The Seattle Police Department has been sharply criticized for its violent and over-the-top response to the protests stemming from Floyd's May 2020 murder by Minneapolis police. SPD's protest response resulted in a federal judge finding officers had used excessive force and violated the free-speech rights of thousands of residents who legally gathered to demonstrate against Floyd's murder and institutional and police racism.

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Seattle officers indiscriminately deployed tear gas, blast balls, and pepper spray into crowds of peaceful protesters. Officers were criticized for targeting the entire crowd, rather than people who were using the protests to damage or destroy property, including burning police cars.

A deep-dive Office of Inspector General review of SPD actions during the protests showed repeated, systemic breakdowns in department discipline and command structure, as well as a lack of accountability.

Seattle police accused of "dehumanizing" protesters

Seattle police have been criticized for using the "tactics and weapons of war" against 2020 Black Lives Matter protesters.
Seattle police have been criticized for using the "tactics and weapons of war" against 2020 Black Lives Matter protesters.  © David Ryder / GETTY IMAGES NORTH AMERICA / Getty Images via AFP

Kohler said evidence gathered by the plaintiffs showed police "dehumanized" protesters and responded with violence toward them at the "smallest provocation or suspicion." She said evidence showed police violated numerous policies and allowed officers to use weapons they were not trained to deploy.

Officers are required to fill out a form when they use force during an arrest, and Kohler said "hundreds" of these reports were "cut and pasted together months later and rubber stamped" by the department.

Kohler said the city also sought to compel the plaintiffs to attend involuntary psychiatric and medical examinations.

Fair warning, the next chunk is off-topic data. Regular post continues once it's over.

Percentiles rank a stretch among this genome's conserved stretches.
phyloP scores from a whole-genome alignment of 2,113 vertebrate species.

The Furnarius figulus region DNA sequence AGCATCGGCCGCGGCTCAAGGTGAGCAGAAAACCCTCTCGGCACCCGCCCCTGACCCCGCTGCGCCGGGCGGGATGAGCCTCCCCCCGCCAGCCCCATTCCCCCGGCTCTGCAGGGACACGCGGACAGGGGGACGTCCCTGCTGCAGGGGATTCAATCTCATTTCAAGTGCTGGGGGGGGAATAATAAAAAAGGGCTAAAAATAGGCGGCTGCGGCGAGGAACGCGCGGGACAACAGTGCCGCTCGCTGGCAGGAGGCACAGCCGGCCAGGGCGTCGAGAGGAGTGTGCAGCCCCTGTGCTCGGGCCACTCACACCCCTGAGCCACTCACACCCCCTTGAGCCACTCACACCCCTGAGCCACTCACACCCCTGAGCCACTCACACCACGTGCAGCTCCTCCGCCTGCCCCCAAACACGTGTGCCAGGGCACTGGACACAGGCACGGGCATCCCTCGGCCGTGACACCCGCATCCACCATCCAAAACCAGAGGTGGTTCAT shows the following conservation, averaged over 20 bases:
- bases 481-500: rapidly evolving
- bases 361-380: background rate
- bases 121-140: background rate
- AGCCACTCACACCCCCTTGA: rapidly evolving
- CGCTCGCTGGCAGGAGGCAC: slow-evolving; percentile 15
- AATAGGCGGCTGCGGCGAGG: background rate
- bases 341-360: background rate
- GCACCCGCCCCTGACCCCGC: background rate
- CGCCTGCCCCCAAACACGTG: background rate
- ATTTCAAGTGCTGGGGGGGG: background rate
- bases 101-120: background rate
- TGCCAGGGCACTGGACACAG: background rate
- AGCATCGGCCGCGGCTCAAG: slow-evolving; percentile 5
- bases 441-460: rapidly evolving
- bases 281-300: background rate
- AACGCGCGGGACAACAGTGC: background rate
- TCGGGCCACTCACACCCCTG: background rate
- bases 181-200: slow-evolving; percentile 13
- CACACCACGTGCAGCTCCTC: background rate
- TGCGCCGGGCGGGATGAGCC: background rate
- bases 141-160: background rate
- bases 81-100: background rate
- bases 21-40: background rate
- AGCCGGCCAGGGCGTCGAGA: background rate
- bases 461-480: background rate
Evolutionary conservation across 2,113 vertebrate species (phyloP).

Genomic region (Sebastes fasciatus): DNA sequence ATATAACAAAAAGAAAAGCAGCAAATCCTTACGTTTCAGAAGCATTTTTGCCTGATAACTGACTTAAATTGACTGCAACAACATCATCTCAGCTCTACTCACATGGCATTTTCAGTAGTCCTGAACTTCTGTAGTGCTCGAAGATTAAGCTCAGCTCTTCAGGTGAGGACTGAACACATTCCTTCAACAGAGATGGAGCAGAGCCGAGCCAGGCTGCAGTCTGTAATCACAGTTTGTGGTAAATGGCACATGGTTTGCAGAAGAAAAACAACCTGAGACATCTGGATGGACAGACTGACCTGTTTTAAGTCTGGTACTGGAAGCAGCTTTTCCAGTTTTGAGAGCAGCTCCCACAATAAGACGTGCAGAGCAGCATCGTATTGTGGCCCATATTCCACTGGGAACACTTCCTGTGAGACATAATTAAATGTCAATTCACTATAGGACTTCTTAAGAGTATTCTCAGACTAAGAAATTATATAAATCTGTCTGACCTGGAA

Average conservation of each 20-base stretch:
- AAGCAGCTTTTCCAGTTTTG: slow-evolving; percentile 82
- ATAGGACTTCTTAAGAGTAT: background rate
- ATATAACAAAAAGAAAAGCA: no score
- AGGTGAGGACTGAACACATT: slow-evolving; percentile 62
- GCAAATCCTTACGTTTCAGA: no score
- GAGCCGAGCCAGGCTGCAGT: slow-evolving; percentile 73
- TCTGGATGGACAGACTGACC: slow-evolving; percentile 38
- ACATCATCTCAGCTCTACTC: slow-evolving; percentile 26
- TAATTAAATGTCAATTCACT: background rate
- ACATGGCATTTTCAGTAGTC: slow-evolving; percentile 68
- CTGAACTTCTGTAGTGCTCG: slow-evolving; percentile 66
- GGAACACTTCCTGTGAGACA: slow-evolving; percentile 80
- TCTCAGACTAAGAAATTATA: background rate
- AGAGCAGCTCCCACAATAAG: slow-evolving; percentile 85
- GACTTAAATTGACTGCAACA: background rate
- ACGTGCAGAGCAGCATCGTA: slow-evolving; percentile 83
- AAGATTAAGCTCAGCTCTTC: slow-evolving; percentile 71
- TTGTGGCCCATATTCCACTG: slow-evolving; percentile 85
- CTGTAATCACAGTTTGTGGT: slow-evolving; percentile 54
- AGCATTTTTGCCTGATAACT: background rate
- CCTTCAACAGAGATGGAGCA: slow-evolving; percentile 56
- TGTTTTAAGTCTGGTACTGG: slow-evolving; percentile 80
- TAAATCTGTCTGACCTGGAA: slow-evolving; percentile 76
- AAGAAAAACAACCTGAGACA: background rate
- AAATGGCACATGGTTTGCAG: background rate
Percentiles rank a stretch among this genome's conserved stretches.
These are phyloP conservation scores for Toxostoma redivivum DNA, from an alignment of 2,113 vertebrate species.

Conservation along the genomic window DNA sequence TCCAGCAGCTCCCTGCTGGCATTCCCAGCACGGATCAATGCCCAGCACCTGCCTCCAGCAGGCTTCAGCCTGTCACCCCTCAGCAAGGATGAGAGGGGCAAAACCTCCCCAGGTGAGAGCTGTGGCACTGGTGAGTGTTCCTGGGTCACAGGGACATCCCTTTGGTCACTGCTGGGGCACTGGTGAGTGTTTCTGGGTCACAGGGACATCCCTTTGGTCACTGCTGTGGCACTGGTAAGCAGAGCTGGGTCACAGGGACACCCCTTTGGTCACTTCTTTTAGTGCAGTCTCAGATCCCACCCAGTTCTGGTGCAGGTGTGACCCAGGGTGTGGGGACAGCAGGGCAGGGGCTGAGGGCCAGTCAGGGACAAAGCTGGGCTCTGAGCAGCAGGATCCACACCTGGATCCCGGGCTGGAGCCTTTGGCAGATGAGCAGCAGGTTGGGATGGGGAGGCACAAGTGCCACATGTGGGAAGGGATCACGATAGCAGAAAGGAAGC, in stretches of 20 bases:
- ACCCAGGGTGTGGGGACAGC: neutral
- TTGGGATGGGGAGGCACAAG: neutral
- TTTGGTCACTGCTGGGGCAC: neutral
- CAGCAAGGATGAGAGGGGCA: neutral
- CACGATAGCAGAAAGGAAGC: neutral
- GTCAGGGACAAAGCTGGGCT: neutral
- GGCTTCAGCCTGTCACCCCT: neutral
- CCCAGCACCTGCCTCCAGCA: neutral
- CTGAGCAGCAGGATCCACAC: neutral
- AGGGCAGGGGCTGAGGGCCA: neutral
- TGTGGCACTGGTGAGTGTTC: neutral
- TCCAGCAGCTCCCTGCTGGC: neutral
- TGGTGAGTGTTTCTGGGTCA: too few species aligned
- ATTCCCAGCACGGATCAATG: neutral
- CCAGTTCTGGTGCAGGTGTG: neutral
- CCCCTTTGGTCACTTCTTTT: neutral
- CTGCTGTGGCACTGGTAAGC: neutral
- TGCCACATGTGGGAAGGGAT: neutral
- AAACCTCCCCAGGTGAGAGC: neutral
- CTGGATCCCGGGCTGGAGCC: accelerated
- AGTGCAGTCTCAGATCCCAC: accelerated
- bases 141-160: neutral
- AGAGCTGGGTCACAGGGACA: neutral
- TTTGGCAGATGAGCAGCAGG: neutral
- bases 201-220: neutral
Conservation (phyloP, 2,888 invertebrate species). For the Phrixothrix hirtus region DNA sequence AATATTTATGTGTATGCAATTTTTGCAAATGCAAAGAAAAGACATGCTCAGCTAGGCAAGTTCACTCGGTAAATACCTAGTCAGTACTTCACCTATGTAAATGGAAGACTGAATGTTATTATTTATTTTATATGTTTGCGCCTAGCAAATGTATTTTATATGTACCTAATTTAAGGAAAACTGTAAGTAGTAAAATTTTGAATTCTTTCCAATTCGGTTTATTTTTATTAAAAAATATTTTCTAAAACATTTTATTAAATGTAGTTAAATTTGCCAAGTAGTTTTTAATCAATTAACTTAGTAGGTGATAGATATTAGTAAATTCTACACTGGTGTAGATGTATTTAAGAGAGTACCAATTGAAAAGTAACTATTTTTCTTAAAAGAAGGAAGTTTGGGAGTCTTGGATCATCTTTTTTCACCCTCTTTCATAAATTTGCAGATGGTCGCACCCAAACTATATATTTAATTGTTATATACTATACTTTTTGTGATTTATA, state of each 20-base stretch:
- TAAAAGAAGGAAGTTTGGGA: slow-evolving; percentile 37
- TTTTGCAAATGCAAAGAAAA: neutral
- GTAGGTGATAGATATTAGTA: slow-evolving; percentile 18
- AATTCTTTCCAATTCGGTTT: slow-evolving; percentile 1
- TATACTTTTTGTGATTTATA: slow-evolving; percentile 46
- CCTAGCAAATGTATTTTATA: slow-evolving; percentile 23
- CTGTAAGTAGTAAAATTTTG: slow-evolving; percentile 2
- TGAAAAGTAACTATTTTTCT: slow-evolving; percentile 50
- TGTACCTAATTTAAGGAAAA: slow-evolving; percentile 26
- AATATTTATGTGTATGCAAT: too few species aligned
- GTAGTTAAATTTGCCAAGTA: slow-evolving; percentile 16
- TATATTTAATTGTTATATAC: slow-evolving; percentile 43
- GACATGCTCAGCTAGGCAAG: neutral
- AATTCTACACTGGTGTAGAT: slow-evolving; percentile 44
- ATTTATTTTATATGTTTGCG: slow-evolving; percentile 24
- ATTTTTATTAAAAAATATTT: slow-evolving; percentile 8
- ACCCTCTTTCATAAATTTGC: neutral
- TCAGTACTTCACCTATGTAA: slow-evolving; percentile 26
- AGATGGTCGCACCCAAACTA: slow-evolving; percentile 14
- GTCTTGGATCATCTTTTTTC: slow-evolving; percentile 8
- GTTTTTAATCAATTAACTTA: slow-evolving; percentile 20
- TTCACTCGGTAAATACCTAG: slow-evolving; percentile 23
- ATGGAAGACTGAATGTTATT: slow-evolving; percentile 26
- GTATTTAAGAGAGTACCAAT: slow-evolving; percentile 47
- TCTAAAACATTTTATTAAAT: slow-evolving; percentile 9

Kohler cited other incidents, including an elaborate hoax perpetrated by the department to scare protesters into thinking armed members of the Proud Boys extremist group were in the area. In another protest at the headquarters of the Seattle Police Officers Guild, officers played music through speakers while they broke up the crowd.

Kohler said the city hired as an expert University of Liverpool Professor Clifford Stott, who's considered among the world's foremost crowd policing experts. Stott reportedly concluded that, particularly during the early days of the Seattle protests, he had not seen the level of violent aggression by police against unarmed protesters "in any democratic state."

Longtime Seattle civil rights attorney Lem Howell, who was hired as an expert by the plaintiffs, concluded the city responded with the "tactics and weapons of war" against a citizenry that was protesting what he called Seattle's "long history of racially discriminatory policing."

The settlement comes on the heels of the city's $2.9 million settlement last year of a lawsuit filed by business owners on Capitol Hill who claimed the city's handling of the protests – including the formation of a police-free Capitol Hill Organized Protest zone – damaged their businesses.

Cover photo: David Ryder / GETTY IMAGES NORTH AMERICA / Getty Images via AFP